Man from Naples and Moses and the Egyptians, both completed in 1982, were created at a particularly important moment in the career of Jean-Michel Basquiat, after his discovery as an artist, and before his period of maximum productivity. Both pieces are essential for understanding the development of his painting during the 1980s.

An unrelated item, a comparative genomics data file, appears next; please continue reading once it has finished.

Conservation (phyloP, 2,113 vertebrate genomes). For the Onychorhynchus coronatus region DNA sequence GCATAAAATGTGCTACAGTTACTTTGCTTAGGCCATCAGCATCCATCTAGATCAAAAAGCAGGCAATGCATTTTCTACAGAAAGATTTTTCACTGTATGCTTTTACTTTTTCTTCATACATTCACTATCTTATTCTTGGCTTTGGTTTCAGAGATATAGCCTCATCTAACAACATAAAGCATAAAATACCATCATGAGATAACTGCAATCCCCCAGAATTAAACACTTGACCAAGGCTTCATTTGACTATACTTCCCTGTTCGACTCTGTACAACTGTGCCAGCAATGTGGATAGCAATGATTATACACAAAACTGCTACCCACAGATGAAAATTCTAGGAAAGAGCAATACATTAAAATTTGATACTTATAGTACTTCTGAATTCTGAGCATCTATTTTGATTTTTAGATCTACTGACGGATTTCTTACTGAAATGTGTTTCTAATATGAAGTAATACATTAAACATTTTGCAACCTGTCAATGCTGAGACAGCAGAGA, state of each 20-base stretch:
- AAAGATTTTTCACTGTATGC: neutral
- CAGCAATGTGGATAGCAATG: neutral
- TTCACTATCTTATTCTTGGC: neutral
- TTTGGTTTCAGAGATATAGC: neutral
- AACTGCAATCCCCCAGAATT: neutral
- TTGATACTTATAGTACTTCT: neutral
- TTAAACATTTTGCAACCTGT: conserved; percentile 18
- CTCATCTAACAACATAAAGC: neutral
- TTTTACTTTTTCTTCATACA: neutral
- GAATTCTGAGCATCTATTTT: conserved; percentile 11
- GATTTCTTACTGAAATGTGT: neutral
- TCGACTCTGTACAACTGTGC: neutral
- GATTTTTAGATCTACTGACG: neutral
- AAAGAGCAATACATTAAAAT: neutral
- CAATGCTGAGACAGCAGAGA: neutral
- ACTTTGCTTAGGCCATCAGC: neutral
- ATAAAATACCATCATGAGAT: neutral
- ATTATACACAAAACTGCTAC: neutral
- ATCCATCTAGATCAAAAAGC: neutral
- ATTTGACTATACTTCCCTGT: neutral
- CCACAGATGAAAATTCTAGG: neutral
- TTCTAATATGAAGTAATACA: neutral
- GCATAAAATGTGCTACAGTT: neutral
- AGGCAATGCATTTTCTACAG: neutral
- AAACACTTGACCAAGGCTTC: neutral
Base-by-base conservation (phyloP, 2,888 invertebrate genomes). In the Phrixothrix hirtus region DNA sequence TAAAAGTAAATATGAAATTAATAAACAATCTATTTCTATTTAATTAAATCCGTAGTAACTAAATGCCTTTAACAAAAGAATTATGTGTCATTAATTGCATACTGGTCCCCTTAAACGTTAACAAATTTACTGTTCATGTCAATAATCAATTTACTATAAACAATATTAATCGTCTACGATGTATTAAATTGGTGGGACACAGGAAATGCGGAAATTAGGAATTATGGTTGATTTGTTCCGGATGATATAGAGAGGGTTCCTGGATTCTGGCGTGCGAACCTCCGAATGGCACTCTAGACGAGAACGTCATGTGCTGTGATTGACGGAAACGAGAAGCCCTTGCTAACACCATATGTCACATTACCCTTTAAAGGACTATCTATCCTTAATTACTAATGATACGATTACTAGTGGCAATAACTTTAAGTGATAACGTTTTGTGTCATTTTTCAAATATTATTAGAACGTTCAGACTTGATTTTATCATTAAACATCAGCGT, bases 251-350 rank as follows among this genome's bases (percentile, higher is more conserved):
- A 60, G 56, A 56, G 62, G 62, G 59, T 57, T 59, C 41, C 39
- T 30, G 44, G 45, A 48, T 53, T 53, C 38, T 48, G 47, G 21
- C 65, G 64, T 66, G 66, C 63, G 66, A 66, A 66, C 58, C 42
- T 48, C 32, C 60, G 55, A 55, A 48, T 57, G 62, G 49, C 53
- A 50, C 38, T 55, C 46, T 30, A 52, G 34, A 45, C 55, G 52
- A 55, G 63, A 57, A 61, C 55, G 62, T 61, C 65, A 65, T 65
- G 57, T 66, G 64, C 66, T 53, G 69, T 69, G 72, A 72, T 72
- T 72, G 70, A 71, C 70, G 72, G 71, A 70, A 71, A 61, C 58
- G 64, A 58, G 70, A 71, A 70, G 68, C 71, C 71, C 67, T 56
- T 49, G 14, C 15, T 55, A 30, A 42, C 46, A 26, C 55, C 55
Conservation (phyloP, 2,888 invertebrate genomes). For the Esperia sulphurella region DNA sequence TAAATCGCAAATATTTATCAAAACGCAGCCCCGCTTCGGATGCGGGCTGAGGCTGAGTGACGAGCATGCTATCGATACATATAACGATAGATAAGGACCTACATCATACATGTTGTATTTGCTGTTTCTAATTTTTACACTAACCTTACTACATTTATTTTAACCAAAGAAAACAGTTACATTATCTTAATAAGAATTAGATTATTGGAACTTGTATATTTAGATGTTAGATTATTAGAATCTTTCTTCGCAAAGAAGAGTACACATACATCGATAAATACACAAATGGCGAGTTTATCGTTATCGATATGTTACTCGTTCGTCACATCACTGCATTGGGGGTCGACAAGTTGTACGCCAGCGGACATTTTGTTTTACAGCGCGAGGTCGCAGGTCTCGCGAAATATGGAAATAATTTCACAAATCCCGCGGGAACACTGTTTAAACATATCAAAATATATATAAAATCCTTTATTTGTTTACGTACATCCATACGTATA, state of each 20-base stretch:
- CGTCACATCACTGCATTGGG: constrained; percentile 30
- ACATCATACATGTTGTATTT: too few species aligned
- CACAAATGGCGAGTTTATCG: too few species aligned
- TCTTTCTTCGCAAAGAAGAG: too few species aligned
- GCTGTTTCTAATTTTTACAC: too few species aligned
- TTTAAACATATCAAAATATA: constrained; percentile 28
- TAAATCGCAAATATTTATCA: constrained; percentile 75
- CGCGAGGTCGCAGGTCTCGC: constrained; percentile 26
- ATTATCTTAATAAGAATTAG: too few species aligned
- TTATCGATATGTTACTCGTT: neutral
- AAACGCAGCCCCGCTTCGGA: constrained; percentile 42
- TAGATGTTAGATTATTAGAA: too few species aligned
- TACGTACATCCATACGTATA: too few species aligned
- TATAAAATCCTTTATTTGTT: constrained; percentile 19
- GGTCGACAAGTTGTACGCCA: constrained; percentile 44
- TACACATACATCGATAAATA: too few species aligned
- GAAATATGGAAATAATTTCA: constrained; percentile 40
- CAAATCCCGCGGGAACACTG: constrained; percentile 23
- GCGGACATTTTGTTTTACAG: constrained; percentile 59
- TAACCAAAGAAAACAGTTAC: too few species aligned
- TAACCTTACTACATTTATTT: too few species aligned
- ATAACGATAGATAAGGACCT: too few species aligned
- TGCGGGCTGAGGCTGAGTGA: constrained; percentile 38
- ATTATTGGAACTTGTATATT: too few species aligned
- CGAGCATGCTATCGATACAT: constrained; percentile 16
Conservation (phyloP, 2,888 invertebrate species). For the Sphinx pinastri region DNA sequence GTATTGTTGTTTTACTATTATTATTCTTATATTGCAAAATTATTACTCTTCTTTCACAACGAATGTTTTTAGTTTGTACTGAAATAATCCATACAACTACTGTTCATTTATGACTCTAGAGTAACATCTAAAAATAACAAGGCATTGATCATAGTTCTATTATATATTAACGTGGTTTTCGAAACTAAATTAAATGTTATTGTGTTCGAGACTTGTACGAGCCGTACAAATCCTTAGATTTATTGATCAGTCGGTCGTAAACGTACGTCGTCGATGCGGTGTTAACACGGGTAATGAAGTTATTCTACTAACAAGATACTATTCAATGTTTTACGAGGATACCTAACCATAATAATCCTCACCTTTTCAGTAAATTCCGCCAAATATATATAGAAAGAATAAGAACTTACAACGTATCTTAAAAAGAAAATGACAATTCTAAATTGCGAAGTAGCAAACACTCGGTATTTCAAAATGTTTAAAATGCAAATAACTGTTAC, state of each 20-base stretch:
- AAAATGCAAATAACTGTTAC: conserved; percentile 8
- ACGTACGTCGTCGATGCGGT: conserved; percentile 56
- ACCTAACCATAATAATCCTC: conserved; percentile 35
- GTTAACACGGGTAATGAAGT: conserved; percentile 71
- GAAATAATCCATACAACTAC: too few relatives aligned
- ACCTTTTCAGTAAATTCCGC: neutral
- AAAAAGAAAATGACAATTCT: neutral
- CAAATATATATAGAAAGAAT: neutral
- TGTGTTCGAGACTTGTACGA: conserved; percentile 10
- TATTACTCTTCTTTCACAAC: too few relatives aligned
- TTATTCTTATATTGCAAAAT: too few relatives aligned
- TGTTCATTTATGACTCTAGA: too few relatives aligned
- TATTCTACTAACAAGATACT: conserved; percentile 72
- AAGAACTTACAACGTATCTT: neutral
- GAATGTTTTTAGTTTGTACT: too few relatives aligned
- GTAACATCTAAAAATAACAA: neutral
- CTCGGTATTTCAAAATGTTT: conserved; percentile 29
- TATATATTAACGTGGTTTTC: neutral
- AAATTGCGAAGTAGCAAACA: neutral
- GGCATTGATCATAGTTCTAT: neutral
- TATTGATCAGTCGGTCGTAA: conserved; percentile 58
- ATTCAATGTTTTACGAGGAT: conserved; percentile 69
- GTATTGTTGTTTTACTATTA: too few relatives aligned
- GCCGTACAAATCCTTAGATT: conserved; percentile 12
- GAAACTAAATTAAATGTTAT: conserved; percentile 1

In Man from Naples, the artist apparently regarded the entire surface of the canvas as a big blackboard where he could scribble and mix signs. The title of the painting comes from a phrase written over the head of a red donkey which, although surrounded by countless inscriptions, splashes of color, cross-outs, and elementary signs, dominates the composition like a totemic image. Humor, irony, and primitivism define this forceful, representative painting.